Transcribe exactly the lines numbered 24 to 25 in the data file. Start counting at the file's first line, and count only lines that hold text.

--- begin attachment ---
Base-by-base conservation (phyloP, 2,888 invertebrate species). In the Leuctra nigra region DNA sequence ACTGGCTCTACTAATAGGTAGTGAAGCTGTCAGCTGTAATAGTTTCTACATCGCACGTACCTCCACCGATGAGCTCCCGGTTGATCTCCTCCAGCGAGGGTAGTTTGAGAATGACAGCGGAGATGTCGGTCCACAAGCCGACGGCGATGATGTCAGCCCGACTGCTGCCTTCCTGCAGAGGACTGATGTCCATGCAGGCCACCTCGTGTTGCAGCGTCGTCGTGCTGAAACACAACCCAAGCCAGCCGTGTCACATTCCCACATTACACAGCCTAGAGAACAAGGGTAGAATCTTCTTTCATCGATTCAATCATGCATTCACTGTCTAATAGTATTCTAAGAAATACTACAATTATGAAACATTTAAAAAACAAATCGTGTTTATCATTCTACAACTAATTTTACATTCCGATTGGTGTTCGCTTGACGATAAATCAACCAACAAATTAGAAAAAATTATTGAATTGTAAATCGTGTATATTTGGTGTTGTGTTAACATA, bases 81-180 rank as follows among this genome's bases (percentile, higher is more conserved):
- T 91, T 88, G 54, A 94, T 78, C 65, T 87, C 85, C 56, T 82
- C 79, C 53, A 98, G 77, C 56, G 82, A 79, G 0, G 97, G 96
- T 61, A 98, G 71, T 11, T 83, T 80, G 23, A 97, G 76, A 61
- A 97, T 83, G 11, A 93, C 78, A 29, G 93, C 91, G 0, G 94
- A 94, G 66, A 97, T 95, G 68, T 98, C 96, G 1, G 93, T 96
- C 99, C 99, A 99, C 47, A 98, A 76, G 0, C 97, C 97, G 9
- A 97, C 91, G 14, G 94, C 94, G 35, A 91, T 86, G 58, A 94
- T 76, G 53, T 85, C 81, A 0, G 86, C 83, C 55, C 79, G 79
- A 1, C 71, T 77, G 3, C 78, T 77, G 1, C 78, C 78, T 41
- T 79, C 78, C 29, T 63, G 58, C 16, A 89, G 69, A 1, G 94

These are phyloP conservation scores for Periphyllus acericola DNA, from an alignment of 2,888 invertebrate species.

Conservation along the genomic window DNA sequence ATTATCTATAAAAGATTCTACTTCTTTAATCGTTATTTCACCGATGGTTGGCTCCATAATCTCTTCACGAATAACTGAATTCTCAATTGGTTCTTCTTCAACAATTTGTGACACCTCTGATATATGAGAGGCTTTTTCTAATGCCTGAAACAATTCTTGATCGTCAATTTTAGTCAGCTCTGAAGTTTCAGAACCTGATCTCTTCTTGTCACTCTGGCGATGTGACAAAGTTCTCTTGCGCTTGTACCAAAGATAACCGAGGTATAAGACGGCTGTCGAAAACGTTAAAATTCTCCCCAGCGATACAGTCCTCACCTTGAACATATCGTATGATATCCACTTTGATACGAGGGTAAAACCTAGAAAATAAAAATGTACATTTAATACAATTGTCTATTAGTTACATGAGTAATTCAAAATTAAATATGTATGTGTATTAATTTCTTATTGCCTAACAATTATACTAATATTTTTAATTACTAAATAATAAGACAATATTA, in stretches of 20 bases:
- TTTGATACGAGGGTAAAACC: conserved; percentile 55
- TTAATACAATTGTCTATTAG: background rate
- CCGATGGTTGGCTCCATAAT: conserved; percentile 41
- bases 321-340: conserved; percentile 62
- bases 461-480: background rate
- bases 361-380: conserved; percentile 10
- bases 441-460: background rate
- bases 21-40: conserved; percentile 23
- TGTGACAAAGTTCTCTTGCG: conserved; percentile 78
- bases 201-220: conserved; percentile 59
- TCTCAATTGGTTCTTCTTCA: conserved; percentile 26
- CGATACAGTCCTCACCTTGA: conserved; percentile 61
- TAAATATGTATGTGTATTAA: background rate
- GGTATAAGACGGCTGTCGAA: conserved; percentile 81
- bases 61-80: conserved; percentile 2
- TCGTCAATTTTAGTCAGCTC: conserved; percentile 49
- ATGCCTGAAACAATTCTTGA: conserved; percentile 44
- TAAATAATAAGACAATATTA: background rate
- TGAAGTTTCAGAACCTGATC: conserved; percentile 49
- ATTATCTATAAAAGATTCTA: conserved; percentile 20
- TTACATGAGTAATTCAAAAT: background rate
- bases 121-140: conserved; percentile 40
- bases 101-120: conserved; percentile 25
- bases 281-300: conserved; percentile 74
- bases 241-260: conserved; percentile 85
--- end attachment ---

- TCTCAATTGGTTCTTCTTCA: conserved; percentile 26
- CGATACAGTCCTCACCTTGA: conserved; percentile 61